The Doctor has realised why
these Cybermen have travelled
back – in their time, humanity
has interbred with so many
species (damn that Captain
Jack!) that they cannot use their
conversion technology on them. Studying his regeneration will allow them to find a way to alter their victims’ biology. Soon,
he’s trussed up over the Cybership’s fuel source – a captive chunk of the time vortex. He knows what he’s up to, though. Knowing that the Cybermen will expose him to temporal radiation, forcing a regeneration, then betray him and attack Earth anyway, he sets up an escape for himself and Destrii. The Controller is too powerful however; to stop him taking
the secrets of Time Lord biology, the Doctor leaps into the vortex, to be destroyed!
In the final instalment we’re treated to a stunning set piece. The Doctor rises from the vortex, imbued with its energies, and he’s angry. Using his newly-granted godlike powers, he utterly destroys the Cybership, curing humanity of its enforced madness while he’s at it. Remember everyone, this was written before the new series was. I wonder if Russell T Davies may have had a little inspiration for the end of his first series…
“I’m feeling it all… the patterns of the aeons, so beautiful…
no need to travel in time… I’m becoming time….”
While the Doctor glorifies in his godhood,
Destrii is left watching as the Cybership
crumbles around her. It’s a close call, but
he comes through. The Doctor gives up
immortality and divinity to save his new
friend. Rushing to the captive TARDIS,
they escape in the nick of time. And so,
landing in a field of cows, rejoicing at
having saved the world, the Doctor and
Destrii prepare for new adventures…
When I first read it, I was convinced that
the Doctor would regenerate. Thankfully,
this volume’s commentary section is
astonishing, and leaves no question
unanswered. We learn an absolute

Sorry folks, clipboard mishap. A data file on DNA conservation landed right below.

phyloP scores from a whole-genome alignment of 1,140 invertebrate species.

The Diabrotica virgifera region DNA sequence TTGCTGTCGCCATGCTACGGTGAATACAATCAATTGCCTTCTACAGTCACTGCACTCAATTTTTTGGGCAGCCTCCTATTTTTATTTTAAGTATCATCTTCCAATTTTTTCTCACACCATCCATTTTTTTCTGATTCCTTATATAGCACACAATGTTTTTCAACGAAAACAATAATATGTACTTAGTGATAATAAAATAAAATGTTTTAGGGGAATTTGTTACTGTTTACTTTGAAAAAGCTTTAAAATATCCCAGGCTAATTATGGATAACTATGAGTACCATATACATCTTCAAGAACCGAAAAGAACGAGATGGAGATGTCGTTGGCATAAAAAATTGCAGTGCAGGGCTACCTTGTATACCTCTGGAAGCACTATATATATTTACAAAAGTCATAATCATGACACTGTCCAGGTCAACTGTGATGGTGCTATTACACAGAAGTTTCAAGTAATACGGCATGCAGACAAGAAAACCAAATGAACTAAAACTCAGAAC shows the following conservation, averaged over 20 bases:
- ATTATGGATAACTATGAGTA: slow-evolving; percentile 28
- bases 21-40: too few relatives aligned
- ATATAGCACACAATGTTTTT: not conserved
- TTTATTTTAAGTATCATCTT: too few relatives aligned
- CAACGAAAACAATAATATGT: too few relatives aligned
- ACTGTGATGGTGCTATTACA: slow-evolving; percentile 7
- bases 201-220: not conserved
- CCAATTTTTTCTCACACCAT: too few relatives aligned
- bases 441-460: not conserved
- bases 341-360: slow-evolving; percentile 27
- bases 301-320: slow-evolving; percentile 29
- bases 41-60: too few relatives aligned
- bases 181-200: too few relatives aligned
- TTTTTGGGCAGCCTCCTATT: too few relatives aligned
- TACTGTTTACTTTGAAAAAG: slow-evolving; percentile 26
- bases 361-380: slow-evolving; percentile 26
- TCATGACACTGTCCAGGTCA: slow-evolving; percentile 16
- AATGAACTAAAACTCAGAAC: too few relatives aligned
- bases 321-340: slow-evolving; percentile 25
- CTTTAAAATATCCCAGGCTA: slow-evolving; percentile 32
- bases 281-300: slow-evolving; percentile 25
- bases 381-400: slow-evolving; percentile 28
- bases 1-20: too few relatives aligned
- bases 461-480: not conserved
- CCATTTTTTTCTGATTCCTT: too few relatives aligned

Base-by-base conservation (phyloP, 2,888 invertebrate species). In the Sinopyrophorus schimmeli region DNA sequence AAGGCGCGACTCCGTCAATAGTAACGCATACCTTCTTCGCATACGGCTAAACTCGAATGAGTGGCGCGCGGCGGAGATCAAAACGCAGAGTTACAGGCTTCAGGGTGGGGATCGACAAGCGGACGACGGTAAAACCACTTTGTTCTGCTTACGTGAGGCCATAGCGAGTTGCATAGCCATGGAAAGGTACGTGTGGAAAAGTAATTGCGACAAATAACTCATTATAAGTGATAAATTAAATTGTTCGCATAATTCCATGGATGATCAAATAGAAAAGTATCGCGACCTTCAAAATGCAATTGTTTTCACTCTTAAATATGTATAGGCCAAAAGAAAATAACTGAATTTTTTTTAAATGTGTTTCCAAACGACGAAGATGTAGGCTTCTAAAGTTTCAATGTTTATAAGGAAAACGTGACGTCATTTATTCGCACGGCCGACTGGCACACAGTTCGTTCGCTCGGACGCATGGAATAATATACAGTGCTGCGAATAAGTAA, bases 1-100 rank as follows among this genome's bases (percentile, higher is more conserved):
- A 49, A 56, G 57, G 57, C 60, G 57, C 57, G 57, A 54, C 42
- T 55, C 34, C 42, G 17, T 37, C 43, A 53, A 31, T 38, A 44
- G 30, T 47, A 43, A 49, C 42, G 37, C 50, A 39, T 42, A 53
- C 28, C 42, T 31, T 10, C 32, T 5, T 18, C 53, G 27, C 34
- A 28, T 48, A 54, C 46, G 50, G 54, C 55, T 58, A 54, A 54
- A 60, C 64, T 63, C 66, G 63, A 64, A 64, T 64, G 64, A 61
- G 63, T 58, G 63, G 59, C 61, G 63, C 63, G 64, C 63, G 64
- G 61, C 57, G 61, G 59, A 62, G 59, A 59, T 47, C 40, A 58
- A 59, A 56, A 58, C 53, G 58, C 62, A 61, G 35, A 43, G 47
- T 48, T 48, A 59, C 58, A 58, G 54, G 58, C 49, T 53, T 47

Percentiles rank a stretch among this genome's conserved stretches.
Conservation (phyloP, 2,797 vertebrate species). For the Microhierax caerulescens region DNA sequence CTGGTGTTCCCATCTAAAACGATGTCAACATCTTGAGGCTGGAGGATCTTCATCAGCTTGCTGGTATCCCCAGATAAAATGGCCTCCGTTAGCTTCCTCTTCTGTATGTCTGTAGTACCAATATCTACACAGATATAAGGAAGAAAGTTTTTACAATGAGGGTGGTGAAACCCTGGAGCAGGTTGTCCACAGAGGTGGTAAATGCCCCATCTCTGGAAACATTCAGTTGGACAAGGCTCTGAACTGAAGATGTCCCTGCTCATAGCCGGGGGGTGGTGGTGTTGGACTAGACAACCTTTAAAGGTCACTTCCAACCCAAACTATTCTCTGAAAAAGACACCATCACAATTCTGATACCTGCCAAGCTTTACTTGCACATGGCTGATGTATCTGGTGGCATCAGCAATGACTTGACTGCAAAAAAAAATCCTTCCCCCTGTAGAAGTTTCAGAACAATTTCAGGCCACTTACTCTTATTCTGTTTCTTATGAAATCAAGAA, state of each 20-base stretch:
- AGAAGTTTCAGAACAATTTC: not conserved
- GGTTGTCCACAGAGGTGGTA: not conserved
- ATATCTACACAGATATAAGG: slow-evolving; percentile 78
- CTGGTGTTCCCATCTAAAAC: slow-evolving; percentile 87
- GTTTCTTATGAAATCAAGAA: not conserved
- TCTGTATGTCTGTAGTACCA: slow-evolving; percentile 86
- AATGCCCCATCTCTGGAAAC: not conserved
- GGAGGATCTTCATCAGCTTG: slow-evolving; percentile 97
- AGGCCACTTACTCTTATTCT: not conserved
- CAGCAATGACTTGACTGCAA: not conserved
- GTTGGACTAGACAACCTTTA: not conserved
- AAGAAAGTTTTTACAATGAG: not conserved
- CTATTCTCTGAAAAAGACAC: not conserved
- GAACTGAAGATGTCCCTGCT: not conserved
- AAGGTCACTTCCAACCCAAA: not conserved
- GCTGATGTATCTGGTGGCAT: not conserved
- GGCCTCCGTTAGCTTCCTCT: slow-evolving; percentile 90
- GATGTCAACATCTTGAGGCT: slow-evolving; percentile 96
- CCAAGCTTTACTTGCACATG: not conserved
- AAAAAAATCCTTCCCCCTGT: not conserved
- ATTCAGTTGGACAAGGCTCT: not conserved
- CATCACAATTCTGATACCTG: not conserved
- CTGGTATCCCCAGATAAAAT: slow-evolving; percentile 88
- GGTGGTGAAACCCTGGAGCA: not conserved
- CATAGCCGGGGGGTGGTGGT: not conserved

wealth of knowledge about the making
of these stories. The titbit of the Doctor
wearing a different hat for every story
made me chuckle, but it’s the in-depth
stuff that’s worth the price of the book.
We learn that bringing Destrii in back
as a companion was Scott Gray’s idea,
and get to read his pitch to then-editor
Clayton Hickman. It’s not the only part
of these notes that makes me yearn for
what may have been. Gray’s plans for,
Destrii’s development, from petty villain-
ess to heroine; Jodafra’s anger at his
“betrayal”, and his hatred of the Doctor
growing because he “stole”’ his niece
from him; it’s all really fascinating stuff.
Nevertheless, it’s the closing feature,
Flood Barriers by Hickman, that is the
most enticing. It turns out that DWM was
offered the chance to do the regeneration
by Davies, and deservedly so, I feel. However, it was not to be. We learn of Hickman’s wonderful plans for a Ninth Doctor: Year One strip, which would have explored the new Doctor’s life with Destrii. Davies was not so keen. The regeneration story would have to leave Destrii behind; the ninth Doctor could only be seen in the company of Rose, for maximum crossover with the new series.
To me, it seems a short-sighted, but understandable decision. Hickman and Gray had a far tougher choice to make; scrap Destrii’s arc, and dump her somewhere, robbing the readers of a genuine post-regeneration story; or finish with an open ending, and decline the offer of the regeneration. There should have been anther way…
Luckily for us, we’re treated to the full script to the alternative, unmade ending to The Flood, which gives us the regeneration that never was. We even get a pencil drawing of the newly-regenerated ninth Doctor, courtesy of Geraghty. Call me a geek, but to me, that seems worth the cover price alone.
Copyright © Daniel Tessier 2008
Daniel Tessier has asserted his right under the Copyright, Designs and Patents Act, 1988 to be identified as the author of this work.
Had the Doctor regenerated at the end of these events, as originally intended, then the eighth Doctor’s comic strip run would have to be considered to be the closing act of his tenure. As this did not occur, the events of The Flood can comfortably take place earlier in the eighth Doctor’s lifetime. Regardless of the Doctor Who Magazine team’s original intentions, other media continue to popularise the idea that the eighth Doctor’s final moments were linked to the Time War.
Nevertheless, it remains a possibility that the events in this volume occurred much later for the eighth Doctor than his previous comic strip adventures, and that they could indeed be far closer to the end of his eighth life.
Unless otherwise stated, all images on this site are copyrighted to the BBC and are used solely for promotional purposes.
‘Doctor Who’ is copyright © by the BBC. No copyright infringement is intended.